At least Vacation, the Harold Ramis-directed/John Hughes-scripted movie from 1983, started with a simple comic premise lampooning bad family car trips. By the time we reach the new combination remake/sequel Vacation, coming after three theatrical sequels and a direct-to-video spinoff, it starts to seem less like a relatable goof and more like a cruel punishment. Every member of the Griswold family is apparently doomed to a life of horrible vacations. If you have one terrible trip, you’ve had a terrible trip. But if you only have terrible trips, it must be you. At least a straightforward remake could’ve regained the original concept’s small charms. Maybe instead of this two-in-one reboot, what we really need is a prequel in which we finally learn how patriarch Gus Griswold insulted whichever warlock gave his family this curse.
The new Vacation is a podgy road trip swollen with an uneven collection of pit stops. The story goes like this. Rusty Griswold (Ed Helms) remembers fondly the great vacation his parents (Chevy Chase and Beverly D’Angelo) took him on 32 years ago. So he wants to recreate it with his wife (Christina Applegate) and sons (Skyler Gisondo and Steele Stebbins). Misadventures ensue on their way from Illinois to California where Wally World awaits. It’s both the same, and different, making it the Jurassic World of comedies, right down to the endless repetition of the original’s main theme, unimpressive special effects, and characters who have an odd affection for decades-old events that within their world would’ve been inescapably scarring.
But that’s nothing that couldn’t be overcome with good jokes. I should have known writer-directors John Francis Daley and Jonathan M. Goldstein, the screenwriters behind last year’s execrable Horrible Bosses 2, might not be up to the task. At least it’s not that bad. Every stop on the trip heads straight into cameos, in which funny people step into the picture for a brief moment and make it almost watchable. You can’t throw Keegan-Michael Key, Regina Hall, Leslie Mann, Chris Hemsworth, and Charlie Day into a movie and not have at least a few smile-worthy moments. Of the main cast, only Applegate got a laugh out of me. It’s supposed to be funny that the Griswolds are mostly oblivious, a bit rude, gullible, prone to bad decisions and saying awkward things, like when they mistakenly think slang for a sex act means a chaste kiss. A little of this family goes a long way.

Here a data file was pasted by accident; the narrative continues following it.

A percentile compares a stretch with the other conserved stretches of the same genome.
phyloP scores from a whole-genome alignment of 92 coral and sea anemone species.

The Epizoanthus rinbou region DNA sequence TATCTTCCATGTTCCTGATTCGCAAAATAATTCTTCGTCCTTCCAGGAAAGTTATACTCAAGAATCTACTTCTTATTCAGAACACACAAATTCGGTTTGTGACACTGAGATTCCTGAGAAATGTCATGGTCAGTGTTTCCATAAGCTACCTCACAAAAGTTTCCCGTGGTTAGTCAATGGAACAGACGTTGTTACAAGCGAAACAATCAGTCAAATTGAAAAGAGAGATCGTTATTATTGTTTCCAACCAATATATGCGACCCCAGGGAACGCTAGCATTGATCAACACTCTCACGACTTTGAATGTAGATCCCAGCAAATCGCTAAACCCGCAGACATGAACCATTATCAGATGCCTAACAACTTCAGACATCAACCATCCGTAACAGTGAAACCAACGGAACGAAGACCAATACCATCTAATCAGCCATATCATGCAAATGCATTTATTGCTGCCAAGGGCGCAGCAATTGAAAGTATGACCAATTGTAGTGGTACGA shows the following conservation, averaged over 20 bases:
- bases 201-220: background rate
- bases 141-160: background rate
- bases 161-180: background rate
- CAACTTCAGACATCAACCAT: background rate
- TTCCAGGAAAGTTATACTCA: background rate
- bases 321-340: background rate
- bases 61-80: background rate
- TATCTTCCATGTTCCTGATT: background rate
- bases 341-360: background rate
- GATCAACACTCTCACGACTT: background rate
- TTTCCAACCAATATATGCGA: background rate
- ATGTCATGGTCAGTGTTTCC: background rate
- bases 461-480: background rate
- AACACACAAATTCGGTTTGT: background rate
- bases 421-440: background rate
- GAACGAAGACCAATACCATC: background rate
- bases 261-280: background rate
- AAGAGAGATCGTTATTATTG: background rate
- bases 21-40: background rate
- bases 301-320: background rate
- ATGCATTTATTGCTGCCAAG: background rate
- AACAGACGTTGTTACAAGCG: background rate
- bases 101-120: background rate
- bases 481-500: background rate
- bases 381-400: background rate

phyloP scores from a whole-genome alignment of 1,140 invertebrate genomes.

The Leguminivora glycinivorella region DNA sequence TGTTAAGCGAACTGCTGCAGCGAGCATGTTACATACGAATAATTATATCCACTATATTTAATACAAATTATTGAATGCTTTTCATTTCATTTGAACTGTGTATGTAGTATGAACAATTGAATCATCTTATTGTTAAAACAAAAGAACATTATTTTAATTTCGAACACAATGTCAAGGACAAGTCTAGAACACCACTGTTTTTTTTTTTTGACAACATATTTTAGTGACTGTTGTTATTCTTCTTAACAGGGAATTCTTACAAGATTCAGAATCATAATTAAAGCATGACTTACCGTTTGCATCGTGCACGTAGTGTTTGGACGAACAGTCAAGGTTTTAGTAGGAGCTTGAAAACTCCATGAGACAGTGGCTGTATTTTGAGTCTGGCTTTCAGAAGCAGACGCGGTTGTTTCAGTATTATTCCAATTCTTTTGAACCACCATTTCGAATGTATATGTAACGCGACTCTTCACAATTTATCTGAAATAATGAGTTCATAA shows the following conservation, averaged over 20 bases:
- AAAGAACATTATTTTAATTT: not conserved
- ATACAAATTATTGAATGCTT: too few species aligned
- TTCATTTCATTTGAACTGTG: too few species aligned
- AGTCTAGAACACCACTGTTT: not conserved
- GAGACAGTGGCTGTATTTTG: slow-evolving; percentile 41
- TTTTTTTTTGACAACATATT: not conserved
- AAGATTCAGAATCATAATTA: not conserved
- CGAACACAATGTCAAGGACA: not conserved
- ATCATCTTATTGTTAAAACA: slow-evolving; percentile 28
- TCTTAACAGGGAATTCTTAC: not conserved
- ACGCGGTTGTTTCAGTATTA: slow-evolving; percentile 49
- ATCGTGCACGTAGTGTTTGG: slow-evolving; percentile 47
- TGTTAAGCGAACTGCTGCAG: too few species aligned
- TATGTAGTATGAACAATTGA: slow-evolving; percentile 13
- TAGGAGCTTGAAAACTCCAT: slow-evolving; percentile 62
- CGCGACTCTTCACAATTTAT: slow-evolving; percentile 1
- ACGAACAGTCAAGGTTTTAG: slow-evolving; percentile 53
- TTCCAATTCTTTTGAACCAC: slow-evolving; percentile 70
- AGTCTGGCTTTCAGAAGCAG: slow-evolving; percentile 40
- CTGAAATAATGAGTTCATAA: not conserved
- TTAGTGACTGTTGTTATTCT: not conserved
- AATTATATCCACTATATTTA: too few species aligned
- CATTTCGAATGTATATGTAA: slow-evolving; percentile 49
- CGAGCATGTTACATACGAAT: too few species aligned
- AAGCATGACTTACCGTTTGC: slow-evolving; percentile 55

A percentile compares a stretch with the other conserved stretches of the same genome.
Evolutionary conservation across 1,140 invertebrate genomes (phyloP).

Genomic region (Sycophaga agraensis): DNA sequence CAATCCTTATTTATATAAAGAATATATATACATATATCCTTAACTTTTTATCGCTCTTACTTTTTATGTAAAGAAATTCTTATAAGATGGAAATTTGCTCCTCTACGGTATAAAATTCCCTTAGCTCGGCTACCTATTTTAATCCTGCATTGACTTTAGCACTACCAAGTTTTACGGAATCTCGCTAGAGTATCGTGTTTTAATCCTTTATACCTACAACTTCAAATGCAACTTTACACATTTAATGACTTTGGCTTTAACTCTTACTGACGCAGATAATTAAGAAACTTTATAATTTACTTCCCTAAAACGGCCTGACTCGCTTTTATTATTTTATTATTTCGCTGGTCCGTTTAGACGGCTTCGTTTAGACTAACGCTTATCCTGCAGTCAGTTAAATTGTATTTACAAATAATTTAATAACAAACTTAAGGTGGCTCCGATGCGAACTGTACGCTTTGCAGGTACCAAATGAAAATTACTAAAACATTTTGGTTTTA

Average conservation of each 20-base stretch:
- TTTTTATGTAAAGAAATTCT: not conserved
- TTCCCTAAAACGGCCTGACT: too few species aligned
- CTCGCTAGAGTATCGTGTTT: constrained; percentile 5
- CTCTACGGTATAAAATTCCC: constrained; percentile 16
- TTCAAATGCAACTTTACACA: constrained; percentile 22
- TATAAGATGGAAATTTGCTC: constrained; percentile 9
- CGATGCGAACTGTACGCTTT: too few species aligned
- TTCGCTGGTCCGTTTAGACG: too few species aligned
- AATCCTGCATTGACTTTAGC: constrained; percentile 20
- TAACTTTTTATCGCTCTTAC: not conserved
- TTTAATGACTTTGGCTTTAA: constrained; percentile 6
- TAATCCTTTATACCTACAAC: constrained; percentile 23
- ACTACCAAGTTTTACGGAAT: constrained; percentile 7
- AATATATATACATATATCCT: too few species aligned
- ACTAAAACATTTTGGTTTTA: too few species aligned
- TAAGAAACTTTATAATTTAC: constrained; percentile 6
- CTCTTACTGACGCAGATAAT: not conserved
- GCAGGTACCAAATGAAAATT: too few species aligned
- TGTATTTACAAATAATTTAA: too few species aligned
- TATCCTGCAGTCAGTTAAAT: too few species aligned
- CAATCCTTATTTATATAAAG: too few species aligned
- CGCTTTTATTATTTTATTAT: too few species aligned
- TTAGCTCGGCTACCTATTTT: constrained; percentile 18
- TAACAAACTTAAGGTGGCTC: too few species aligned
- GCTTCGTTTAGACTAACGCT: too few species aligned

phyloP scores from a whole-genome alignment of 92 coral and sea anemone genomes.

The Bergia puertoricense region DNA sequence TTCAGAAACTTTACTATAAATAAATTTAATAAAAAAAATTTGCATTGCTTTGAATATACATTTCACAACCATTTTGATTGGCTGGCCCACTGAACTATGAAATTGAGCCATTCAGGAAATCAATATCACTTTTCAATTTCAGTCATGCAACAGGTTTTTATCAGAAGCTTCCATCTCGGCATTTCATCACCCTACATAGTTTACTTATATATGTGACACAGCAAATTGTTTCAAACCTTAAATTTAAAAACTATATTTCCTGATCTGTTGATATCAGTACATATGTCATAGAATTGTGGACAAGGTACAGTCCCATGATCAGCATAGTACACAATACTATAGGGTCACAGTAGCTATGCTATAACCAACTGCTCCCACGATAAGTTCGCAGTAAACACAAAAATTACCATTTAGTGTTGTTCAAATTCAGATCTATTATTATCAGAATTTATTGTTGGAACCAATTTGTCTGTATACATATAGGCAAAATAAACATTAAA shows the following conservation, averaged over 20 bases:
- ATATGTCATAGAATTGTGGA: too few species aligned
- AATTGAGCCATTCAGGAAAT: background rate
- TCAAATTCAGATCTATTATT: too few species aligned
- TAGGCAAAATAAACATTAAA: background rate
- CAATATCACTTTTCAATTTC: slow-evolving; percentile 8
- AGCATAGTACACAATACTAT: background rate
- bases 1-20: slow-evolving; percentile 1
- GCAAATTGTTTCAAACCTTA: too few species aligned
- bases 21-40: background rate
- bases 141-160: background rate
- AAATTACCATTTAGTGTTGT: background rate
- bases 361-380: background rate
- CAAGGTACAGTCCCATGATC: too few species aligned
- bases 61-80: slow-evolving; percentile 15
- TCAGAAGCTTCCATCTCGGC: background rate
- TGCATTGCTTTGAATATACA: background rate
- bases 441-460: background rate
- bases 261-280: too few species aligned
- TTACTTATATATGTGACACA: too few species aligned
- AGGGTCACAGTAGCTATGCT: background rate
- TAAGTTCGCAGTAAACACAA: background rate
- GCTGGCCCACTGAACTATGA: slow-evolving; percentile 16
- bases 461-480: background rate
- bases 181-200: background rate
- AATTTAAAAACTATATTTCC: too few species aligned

Some scenes are mildly amusing, like their car’s confusing features, a man who doesn’t know there’s a rat on his shoulder, and a territorial dispute among police officers at the Four Corners Monument. But many scenes are consistently misjudged. Its dirtiness feels crass, dark humor plays sour, slapstick is just unpleasant, and gross out gags are only gross. If you think the idea of a grown woman face down in a puddle of vomit on a sorority house lawn, or a family mistaking a lagoon of human waste for a hot spring, a steer munching on gory cow viscera, or a woman in a convertible killed in a head on collision with a semi are funny ideas, go for it. There’s a lot more where those came from. It’s not actively hateful like the worst R-rated comedies, but there’s a low-level grinding lazy nastiness that leaves a bad taste. Worst, though, is the way it’s just regurgitated garbage, a copy of a copy of a copy of an original that was merely half-decent to begin with.